No one is suggesting that everyone simply follow the law (or every law) until the law changes. Personally, I choose not to risk my livelyhood by partaking of MJ. Others may choose differently and I support them in their choice, though it may ultimately be a foolish one. However, that does not mean simply rolling over or giving up on democracy all together. I am willing to take smaller risks, such as helping with Free Radio or suggesting to my friends that it would be ok for them to widely distribute an e-mail (using my name and PO box as the CAN-SPAM required mailing address) that I sent to them about the Marajuana Policy Project's position on HR 1528. I think that HR 1528 will probably die in committee if enough pressure is applied. Call Sam Farr at 429-1976 for starters. Before you can reverse a trend, you need to slow it down.


The Supreme Court decision seemed to suggest that at some point in the future the people's voice would be heard in Congress (by what means? by a national referendum, the mechanism for which does not currently exist in the US?). They questioned the administration's position concerning MJ's effectiveness as a medicine, but let stand its classification as a schedule 1 controlled substance. The Supreme court sometimes takes into account popular opinion (including international opinion and the legal trends in other countires) when it makes its decisions. Apparently the Medical MJ movement is not far enough along in this process to generate a favorable decision.


Sometimes laws are changed only after the situation on the ground is radically improved from
the way the law was written, such as the progress that has been made (before the last few laws were changed) concerning gay marriage. How to get the Feds (and the local cops) to stop enforcing their own drug laws when so much money is to be made prosecuting people and building prisons is a tough question to answer. But getting people to stop being paranoid about drug users would be one place to start. For instance, I was at a forum at UCSC recently where it was suggested that the data that drug war mongers were attempting to use to show a correlation between rates of drug use and rates of delinquency (such as robbing people to support a drug habit) was unreliable at best. Working on this perception that people have and changing it for the better may be one way to go. Medical MJ already has the support of 70% of the American public. But decriminalizing MJ for personal use only has the support of 40% or so. This is partly due to the perception of who the users are. Are they percieved to be young, husky criminals likely to steal your wife's purse to support their habit, or are they percieved to be either middle class down on their luck with a case of cancer or otherwise so differently-abled that they are not seen as being a threat to anyone.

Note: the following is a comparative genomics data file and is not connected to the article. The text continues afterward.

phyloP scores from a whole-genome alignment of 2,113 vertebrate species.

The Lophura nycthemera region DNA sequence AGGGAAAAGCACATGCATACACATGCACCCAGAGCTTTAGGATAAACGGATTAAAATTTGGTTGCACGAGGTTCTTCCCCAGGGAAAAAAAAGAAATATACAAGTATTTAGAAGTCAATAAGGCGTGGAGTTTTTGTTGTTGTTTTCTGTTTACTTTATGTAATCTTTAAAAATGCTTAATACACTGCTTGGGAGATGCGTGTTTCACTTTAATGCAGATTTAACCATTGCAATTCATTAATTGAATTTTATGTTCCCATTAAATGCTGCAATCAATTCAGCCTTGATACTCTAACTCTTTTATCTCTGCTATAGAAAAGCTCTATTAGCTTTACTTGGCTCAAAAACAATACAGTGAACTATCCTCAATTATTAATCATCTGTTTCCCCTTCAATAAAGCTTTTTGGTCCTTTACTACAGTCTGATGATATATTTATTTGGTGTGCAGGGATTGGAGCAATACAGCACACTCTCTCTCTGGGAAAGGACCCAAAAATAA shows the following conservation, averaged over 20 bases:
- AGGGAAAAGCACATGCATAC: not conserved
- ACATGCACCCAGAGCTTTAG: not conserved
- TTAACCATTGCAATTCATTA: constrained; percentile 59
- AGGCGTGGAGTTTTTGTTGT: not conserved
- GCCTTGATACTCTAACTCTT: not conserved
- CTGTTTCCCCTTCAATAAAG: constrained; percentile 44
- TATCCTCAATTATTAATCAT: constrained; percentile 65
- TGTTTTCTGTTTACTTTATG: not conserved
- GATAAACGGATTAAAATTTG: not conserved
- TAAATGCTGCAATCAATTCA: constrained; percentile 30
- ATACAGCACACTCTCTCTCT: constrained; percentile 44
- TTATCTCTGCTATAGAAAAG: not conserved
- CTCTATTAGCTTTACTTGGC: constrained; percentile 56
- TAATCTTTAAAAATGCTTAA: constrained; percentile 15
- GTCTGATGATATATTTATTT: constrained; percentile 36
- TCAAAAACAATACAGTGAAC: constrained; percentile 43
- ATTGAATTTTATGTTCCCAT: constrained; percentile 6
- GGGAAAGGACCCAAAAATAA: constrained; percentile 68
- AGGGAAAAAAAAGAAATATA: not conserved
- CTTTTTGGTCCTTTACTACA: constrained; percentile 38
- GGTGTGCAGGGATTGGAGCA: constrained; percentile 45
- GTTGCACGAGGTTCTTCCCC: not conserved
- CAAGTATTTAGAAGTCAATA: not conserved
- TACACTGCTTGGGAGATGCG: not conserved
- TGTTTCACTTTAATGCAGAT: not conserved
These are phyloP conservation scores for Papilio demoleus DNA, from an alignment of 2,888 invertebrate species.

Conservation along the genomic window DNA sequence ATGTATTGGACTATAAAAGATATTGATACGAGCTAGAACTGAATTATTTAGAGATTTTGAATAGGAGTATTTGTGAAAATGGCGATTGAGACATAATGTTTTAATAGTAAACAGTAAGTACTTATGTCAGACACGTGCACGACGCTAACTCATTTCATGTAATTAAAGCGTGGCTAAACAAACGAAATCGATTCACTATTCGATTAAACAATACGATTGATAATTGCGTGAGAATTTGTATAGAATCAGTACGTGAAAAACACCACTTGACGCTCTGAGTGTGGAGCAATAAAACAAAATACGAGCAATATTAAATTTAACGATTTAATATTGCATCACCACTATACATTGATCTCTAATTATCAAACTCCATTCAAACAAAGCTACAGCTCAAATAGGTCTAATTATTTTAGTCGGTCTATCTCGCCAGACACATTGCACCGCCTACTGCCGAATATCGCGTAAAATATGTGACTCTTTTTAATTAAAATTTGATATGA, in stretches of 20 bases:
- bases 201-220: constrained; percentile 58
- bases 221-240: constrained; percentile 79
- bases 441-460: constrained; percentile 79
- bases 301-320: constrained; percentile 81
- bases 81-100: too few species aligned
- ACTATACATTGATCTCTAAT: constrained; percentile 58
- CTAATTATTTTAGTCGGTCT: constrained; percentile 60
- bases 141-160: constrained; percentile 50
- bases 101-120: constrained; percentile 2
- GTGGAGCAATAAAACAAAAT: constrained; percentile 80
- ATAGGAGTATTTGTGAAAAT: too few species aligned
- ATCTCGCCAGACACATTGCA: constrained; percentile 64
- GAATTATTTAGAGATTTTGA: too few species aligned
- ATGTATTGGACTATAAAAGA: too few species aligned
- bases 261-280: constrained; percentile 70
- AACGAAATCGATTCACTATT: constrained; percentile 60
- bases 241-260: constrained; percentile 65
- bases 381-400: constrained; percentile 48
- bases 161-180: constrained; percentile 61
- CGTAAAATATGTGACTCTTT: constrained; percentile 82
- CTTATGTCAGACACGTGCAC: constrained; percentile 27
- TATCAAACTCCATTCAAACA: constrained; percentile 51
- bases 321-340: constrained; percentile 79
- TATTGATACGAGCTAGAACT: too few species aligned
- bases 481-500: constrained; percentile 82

I have heard one other person suggest that democracy and freedom are responsible for all the trouble in the world and that if we would just give that up in favor of a totalitarian communist state, things would be much better. While I embrace communism as an economic model, its political decision making process (including its tendency to limit freedom of speech) leaves something to be desired. If we did not have the Gerorge W Bush (or the John Kerry equivalent) brainwashing scheme afoot which calls blatant proffiteering and exploitation of labor "democracy" (as they do in Iraq), THEN things might be a whole lot better.
 

Re: Protest Supreme Court Decision

Our protest was meant to show what the cost of the war on marijuana is in our community with WAMM. It was meant to be a moment of solidarity, of rememberence of all the people we are fighting for. It was a display to people who don't really think that 155 WAMM members have died within 145 months. We want to show everyone that their lives are remembered, and that it's not worth many more lives to criminalize medicine.
 

Re: Protest Supreme Court Decision

I am against all hierarchies, whether they're federalist, communist, fascist, or even democratic. Hierarchy subjects the individual and the community to the rule of a bureaucracy/party/national majority, often against their will. Nine old men/women should not be able to decide whether someone in downtown Santa Cruz is "allowed" to smoke pot or not.
 

Re: Protest Supreme Court Decision

The Marajuana Policy Project has just come out with word that Congress will be voting on an amendment that would prevent the Federal Govt from spending any money to arrest medical marajuana patients in those specific states that have legalized medical marajuana. Apparently, this amendment has been attempted before, in 2004. But now it may have new momentum, since there is a backlash of public opinion building regarding the Supreme Court decision. To see what this is about visit the following links: